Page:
When it’s Over

I am posting an article from my first guest blawger -my bro-lo el cunado, Matt Mainelli. He sent this to me the other day knowing I was having a down week with little output and asked if I wanted to use it. It sheds light on the tough and personal subject of divorce from the man’s perspective. But you may be surprised by what that take is. It takes some gritty Juevos to share this, but thanks for doing so Matthew.

So without further ado…

When it’s Over by Matt Mainelli


The wheels of the plane touched down and we were officially back in Omaha. Like the rest of the passengers, I scrambled for my cellphone to see what I had missed on the 3 hour flight. I scanned through the texts and emails- a few invites for meetings, 10 emails from my brother Dave (if you read this blog, you know he has a lot of time on his hands), and some unimportant texts. And then I saw it, a text message from my wife who I had been separated from for the last four months. It read:

We are officially divorced. Neither one of us can get married for six months. 🙂 Congrats!

This was not a surprise. I knew it was coming. Hell, I was the one who moved out. But for some reason, it hit me like a ton of bricks. My eyes welled up and tears started rolling down my cheeks. I had a sick feeling and felt like I had been punched in the gut. The woman next to me asked if I was okay. Must be allergies, I told her. This Midwest weather always gets me.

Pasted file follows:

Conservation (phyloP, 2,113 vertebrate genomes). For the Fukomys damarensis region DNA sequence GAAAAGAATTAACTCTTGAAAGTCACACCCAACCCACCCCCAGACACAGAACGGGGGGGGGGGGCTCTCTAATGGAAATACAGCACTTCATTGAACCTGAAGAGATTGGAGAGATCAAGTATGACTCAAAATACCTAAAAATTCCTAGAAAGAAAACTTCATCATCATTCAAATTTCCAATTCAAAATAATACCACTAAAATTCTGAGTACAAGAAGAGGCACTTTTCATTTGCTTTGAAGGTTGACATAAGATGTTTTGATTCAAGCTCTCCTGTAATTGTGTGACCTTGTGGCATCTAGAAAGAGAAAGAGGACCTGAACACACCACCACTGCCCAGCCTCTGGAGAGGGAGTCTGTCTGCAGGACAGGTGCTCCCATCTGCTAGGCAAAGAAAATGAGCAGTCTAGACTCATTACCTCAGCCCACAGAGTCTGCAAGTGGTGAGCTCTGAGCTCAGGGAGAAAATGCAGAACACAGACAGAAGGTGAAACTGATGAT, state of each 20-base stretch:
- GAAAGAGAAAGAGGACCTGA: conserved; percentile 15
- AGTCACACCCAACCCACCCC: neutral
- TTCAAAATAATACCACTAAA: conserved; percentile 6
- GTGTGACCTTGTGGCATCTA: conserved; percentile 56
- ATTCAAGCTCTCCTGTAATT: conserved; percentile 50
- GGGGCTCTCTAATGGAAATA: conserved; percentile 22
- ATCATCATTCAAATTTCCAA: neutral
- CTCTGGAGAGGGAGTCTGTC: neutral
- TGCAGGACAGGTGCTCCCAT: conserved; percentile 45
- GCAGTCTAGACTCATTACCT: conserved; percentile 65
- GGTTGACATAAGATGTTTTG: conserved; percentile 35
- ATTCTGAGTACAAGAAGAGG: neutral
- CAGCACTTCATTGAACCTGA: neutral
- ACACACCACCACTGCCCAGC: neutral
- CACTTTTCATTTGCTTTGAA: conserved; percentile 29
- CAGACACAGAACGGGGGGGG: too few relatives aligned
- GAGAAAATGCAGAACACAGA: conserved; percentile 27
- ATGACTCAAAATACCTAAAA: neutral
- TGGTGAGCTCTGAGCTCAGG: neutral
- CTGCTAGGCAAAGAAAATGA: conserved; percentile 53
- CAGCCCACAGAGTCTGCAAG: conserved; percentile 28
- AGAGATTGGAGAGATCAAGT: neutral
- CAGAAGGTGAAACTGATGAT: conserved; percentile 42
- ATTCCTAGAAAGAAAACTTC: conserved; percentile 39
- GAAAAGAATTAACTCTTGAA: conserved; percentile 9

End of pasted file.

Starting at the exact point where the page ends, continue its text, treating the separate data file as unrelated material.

I got off the plane and walked through the airport towards the garage. I found my car and sat in the driver’s seat gathering myself for a long time.  The moment again got the best of me, and I started sobbing. My body trembled; my face was wet with tears. What the hell was happening? It had been months since we had been together, and I was confident in my decision. I knew this was best for the both of us. I was excited about the future, the unknown, the freedom. But why this emotion?  Isn’t this what I wanted?

That day was six months ago. I feel better every day about the decision I made and am happy with my life. But this week I had two close friends reach out to me and tell me that their divorces had become official. I knew they both had wanted to make a change for a while and for the most part had even moved on with their lives, but they were having a tough time with the cold finality- just as I did. It was emotional; it was hard, it was sad. Why? they asked. Why was this day so hard for them? It all came back to me in a flood of emotions. It brought me back to that day on the plane.

With some time now behind me from that day I received the text, I was able to really think about that situation with a more objective eye. I put myself back on that plane, back in that car. I had wanted a divorce for a while and prepared myself for it. We had a very amicable split- no arguments, no tension. It was easily the best divorce I had ever had… having only one under my belt. But when I got that text, it became very real.